When the Viccari family from Roswell, Ga., came to Maryland for a lacrosse tournament, their hosts said they had to try a snowball.
Looking for a way to cool down, they ended up at Opie's Soft Serve and Snowballs in Catonsville.
They were hooked. Frank Viccari and his two children, 16-year-old Jacob and 14-year-old Sydney, stopped by nightly and left with T-shirts to commemorate their trip.
They were used to snow cones in Georgia. Jacob was hesitant to get a cherry and marshmallow snowball. He had never had a topping on his snow cone.
He was pleasantly surprised.
"It was different, but it was kind of what made it so good," he said. "There's really nothing like it."
The snowball is a Baltimore-area tradition that dates to the late 1800s, according to Kathy McLane, an owner of Tastee Zone in Catonsville, as well as the Kavern syrup company, the Atlantic Manufacturing Co. — known as ATCO on the bottle — flavor house and Charm City Ice in Canton.
Back then, train operators from the north who were delivering ice to Florida would stop in Baltimore and chip off ice to give to children for treats, she said. Mothers would make an egg custard at home for a topping.
By the 1930s, hand ice shavers were used to make snowballs, and by the 1940s, electric ice shavers were common, she said.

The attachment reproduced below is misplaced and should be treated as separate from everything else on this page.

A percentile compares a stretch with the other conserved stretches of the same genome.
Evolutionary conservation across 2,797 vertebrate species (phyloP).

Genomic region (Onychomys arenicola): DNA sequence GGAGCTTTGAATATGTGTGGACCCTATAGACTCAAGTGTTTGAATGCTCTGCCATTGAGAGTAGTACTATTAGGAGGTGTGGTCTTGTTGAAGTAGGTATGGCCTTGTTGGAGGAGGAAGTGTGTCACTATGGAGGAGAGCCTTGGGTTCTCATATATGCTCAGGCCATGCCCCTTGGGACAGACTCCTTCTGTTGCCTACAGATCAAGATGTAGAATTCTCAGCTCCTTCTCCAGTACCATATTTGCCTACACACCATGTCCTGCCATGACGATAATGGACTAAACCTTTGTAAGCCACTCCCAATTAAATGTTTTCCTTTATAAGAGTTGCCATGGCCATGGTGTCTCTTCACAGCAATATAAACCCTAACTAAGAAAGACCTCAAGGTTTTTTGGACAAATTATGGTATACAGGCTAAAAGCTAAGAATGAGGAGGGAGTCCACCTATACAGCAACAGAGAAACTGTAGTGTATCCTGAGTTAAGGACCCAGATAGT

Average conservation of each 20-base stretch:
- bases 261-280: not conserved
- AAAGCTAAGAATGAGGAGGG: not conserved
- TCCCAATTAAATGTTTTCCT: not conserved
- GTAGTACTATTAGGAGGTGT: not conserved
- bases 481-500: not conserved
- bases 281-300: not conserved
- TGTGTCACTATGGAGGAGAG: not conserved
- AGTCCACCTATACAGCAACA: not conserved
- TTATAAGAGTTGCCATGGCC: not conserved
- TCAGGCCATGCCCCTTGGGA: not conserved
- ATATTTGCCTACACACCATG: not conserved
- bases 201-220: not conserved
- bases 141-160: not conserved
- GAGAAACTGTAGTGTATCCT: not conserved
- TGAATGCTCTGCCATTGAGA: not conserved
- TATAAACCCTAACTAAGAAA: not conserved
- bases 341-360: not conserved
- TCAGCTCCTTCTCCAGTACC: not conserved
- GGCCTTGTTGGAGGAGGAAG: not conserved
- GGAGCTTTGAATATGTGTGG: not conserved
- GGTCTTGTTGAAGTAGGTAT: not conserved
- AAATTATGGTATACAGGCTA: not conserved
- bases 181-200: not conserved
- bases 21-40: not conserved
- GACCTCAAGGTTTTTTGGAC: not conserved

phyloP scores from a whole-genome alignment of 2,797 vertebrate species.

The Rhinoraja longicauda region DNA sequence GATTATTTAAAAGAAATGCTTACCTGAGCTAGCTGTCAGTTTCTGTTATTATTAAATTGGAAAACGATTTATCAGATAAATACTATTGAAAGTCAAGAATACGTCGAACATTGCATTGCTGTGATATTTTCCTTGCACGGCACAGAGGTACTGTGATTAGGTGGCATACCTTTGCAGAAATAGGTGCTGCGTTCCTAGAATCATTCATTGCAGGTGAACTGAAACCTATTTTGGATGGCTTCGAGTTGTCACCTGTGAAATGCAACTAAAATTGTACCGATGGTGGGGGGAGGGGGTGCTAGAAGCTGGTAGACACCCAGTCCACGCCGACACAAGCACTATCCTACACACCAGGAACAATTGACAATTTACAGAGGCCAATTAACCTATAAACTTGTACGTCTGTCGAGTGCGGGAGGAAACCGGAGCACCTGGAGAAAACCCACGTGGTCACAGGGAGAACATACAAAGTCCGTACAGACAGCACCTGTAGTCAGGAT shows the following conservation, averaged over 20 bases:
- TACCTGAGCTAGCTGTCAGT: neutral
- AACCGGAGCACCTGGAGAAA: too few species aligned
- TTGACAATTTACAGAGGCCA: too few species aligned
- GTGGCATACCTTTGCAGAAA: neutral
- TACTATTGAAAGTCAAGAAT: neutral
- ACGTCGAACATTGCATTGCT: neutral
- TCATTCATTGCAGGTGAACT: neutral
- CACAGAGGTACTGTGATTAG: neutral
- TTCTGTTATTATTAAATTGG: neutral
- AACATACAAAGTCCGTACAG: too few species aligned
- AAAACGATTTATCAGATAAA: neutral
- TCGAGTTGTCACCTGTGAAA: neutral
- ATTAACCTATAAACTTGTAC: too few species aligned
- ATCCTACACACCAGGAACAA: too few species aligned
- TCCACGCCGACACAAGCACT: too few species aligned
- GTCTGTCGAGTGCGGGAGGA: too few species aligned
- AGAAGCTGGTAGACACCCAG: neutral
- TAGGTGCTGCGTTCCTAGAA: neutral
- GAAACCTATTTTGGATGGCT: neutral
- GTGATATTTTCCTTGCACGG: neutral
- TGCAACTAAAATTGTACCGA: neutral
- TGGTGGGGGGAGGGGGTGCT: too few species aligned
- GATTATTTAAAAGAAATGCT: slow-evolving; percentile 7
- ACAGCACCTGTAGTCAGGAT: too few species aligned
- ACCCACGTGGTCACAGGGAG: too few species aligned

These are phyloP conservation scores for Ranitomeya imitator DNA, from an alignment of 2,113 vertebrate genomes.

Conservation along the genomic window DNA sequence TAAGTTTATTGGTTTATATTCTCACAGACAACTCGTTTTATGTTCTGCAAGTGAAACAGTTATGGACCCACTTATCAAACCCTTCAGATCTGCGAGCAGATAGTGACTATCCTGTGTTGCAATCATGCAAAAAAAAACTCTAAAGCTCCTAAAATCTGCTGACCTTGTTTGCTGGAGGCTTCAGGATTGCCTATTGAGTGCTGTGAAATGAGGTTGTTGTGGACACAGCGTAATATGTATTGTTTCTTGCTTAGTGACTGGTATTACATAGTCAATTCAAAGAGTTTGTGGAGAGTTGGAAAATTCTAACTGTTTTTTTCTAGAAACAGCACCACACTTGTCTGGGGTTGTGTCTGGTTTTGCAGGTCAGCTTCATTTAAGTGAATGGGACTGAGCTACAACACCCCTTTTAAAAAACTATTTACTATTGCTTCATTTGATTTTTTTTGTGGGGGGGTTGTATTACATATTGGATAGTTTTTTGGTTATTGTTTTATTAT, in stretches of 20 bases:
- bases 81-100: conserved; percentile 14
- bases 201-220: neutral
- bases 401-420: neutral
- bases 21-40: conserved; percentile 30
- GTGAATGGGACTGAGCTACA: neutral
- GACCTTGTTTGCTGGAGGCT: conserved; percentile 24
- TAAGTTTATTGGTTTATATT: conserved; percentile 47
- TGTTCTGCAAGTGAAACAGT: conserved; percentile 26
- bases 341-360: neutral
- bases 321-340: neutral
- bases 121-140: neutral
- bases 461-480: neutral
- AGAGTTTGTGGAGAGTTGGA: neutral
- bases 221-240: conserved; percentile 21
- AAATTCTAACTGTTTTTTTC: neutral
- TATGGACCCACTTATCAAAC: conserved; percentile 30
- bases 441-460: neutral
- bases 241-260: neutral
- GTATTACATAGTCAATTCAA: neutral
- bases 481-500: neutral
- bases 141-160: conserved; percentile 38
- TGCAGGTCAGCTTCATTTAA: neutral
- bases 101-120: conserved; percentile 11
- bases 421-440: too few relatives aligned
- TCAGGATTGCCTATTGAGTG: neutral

Snowball spots remain a summertime staple.
In Baltimore County, there are 40 registered Sno-Ball stands this season, according to the county's Department of Health and Human Services. But that figure doesn't include businesses classified as ice cream shops, such as Ice Cream Cottage in Arbutus, which also serves the snowball.
And the snowball has found a following on the Internet, where writers debate the virtues of, and differences between, snowballs, snow cones, shave ice and Italian ice. The sno-ball is a New Orleans tradition. In Hawaii, you find shave ice. Elsewhere in the country, you grab a snow cone.
But in suburban Baltimore, it's snowball central.
"It's just been a Baltimore thing forever," said John Corbitt, owner of Opie's, who runs the shop with his wife, Jodi and daughters, Sydney and Chloe.
Opie's started in the summer of 1984. Tastee Zone, a few hundred feet up Edmondson Avenue, opened in 1992. In Arbutus, Ice Cream Cottage has been serving patrons for about 20 years, according to Jane Hughes, a longtime employee.
The Baltimore weather — a mix of heat, humidity and haze — is something that helps snowballs' popularity, according to Christian Wheeler, a manager at Tastee Zone.
"Nothing cools you down quite like a snowball," he said.
Hughes said as the weather gets hotter, patrons are more inclined to get a snowball, rather than ice cream, as it's lighter on the stomach.
The concensus of popular flavors includes egg custard, followed by cherry and skylite, a flavor that even shop operators have a tough time defining.
"You can't even describe it. It's like a sweet blue," said Sydney Corbitt at Opie's. "It's like a blue raspberry kind of thing."
"It's a really hard flavor to describe," added Wheeler. "It's a mixture of half blue raspberry and some other things."
McLane said the skylite flavor was developed by ATCO in the 1930s in Baltimore. As far as the contents, she said it's a trade secret.